Greyhound Review The Buff and The Blazer
Greyhound, directed by Aron Schneider and written by Tom Hanks, gives a uniquely focused take on the Atlantic conflict of World War II. The film is grand in scope, but the experiences of the characters are central to the story. Instead of a purely visual effects spectacle, Schneider and Hanks focus on the Greyhound crew and its Captain. What results is a snapshot in time during a critical moment of the Allied involvement in the Atlantic. That vision succeeds because of lean run time, effective use of CGI, and intimate storytelling.
Many films dealing with World War II tend to have long run times over two hours. Greyhound, on the other hand, is at a slim one and a half hours. The shorter run time is a strength of the film in many ways. For one, the story/screenplay must be extremely lean and effective. Hanks has done just that. For the most part, the story takes place entirely on the bridge of the Greyhound and there is little else to distract. By the end of the film, you feel like you know the characters well because of tight writing. The other strength of the shorter run time is that you never feel fatigued despite the stressful circumstances of the story. In all, every element of the film is afforded the screen time it needs to be effective.
The story of Greyhound is nearly impossible to achieve without some reliance on computer-generated special effects. As we well know, many films rely heavily on CGI for pure spectacle. Greyhound gives spectacle, but also utilizes the tech well in service to the story. Two establishing shots stand out in that regard. The first starts in the clouds and slowly descends upon the entire convoy in the open sea. The second is a night shot that begins at sea level with the convoy and ascends into the clouds reflecting the light of the chaos below. While both shots are grand in scale and showcase the awesome spectacle at sea, they are also effective storytelling elements. Not only do the shots illustrate the scale of the operation, but they also emphasize total isolation. The use of CGI in these cases heightens the stakes and emphasizes the dangers of the operation.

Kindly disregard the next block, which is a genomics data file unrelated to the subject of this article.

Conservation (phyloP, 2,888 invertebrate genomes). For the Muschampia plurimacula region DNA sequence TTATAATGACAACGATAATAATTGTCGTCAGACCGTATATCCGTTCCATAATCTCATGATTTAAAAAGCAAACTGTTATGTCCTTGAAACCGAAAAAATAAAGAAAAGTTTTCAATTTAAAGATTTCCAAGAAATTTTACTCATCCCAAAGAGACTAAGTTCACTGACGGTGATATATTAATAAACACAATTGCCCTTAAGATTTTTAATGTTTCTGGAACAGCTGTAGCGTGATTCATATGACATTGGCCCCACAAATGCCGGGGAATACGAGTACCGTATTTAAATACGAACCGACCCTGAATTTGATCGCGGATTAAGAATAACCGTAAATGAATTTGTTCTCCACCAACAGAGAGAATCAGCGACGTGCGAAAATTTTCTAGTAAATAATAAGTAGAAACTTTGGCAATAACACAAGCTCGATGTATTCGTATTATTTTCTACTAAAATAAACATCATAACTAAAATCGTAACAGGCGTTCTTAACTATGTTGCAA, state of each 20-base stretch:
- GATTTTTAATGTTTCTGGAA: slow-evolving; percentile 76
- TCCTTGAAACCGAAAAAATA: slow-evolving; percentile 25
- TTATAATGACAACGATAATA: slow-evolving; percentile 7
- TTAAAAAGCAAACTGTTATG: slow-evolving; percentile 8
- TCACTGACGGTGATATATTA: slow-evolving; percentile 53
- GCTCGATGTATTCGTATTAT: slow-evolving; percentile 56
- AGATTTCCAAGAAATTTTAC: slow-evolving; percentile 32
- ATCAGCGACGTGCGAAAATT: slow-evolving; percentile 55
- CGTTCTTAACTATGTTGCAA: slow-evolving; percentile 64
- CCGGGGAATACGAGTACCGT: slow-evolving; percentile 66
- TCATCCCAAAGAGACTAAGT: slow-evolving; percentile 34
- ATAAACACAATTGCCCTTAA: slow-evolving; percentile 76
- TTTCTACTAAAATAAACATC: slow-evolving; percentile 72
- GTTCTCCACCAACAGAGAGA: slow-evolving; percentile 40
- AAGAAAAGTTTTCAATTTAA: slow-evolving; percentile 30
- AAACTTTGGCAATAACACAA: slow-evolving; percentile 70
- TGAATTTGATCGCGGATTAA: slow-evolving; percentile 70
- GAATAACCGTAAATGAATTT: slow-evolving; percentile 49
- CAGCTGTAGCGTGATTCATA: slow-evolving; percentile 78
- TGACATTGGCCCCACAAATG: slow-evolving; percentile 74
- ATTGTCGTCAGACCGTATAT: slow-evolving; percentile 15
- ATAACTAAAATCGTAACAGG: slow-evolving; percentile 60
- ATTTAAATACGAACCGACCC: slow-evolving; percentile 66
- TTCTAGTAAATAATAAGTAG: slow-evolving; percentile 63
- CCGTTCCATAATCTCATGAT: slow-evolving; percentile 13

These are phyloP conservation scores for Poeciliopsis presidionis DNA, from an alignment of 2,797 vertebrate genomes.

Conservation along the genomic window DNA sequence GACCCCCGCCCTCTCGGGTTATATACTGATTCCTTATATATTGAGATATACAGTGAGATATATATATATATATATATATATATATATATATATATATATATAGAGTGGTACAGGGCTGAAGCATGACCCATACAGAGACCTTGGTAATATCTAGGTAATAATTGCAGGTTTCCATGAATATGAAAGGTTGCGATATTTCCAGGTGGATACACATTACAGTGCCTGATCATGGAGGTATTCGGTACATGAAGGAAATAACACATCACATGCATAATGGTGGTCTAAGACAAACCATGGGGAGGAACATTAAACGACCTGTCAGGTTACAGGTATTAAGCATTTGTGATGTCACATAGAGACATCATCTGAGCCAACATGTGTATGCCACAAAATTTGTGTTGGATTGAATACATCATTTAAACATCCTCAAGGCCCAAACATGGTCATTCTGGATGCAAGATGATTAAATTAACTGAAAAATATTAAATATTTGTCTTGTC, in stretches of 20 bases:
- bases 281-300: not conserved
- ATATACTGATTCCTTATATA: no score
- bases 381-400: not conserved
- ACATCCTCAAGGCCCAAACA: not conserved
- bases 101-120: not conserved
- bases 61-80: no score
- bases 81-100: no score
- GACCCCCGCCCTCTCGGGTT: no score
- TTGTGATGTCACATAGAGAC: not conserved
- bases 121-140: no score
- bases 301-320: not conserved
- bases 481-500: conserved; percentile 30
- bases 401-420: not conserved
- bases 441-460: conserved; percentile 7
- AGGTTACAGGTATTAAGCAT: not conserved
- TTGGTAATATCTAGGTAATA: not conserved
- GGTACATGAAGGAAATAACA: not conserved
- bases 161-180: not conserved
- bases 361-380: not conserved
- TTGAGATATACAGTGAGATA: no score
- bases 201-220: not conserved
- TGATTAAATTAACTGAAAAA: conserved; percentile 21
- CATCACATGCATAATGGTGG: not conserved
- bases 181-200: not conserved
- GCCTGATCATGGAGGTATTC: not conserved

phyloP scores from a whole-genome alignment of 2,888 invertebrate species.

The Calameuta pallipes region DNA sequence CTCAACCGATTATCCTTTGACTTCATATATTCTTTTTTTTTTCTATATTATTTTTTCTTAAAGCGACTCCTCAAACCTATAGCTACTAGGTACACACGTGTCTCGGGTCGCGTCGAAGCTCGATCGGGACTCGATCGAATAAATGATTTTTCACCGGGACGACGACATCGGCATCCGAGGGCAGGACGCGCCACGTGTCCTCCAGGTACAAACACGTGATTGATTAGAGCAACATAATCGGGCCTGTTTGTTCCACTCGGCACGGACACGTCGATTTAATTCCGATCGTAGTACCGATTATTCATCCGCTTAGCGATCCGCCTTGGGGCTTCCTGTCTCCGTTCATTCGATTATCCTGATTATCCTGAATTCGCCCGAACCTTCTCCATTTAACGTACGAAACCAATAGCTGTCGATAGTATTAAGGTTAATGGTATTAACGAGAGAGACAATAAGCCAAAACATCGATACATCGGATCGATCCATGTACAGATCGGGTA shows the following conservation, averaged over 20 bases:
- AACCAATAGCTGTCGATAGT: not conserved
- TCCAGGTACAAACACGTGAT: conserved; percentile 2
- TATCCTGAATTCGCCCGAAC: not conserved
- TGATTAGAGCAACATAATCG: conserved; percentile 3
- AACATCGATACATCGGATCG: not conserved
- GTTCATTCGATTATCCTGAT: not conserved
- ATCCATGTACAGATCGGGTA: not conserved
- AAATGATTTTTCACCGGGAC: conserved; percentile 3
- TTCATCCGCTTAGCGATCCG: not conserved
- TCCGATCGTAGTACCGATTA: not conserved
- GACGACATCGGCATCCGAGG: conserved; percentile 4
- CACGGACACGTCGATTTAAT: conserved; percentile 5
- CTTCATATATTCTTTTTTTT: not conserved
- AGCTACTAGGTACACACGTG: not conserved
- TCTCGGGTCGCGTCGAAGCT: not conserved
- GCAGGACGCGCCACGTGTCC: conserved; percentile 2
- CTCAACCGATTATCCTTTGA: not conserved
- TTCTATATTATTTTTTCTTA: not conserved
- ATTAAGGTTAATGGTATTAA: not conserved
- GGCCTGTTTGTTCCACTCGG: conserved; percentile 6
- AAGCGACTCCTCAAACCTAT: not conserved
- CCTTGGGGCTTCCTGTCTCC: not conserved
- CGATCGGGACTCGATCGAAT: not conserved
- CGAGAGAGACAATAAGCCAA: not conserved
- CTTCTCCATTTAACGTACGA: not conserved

The most effective storytelling element of Greyhound is its focus on character. The crew of the Greyhound is key to the story. Not only do we get an intimate account of Captain Krause (Tom Hanks), but we also come to know the crew around him. The story and cinematography are linked in that respect. Shots are framed very intimately with the crew and because of that, you feel as though you are part of it. You have spent the entirety of the film with them and have come to know their tendencies and behaviors. By the end, you feel like you survived the perilous journey with them. Despite all other cinematic elements of the film, the story of the greyhound crew along with its Captain, will keep you engaged and captivated.
Greyhound is available on Apple TV+ now!
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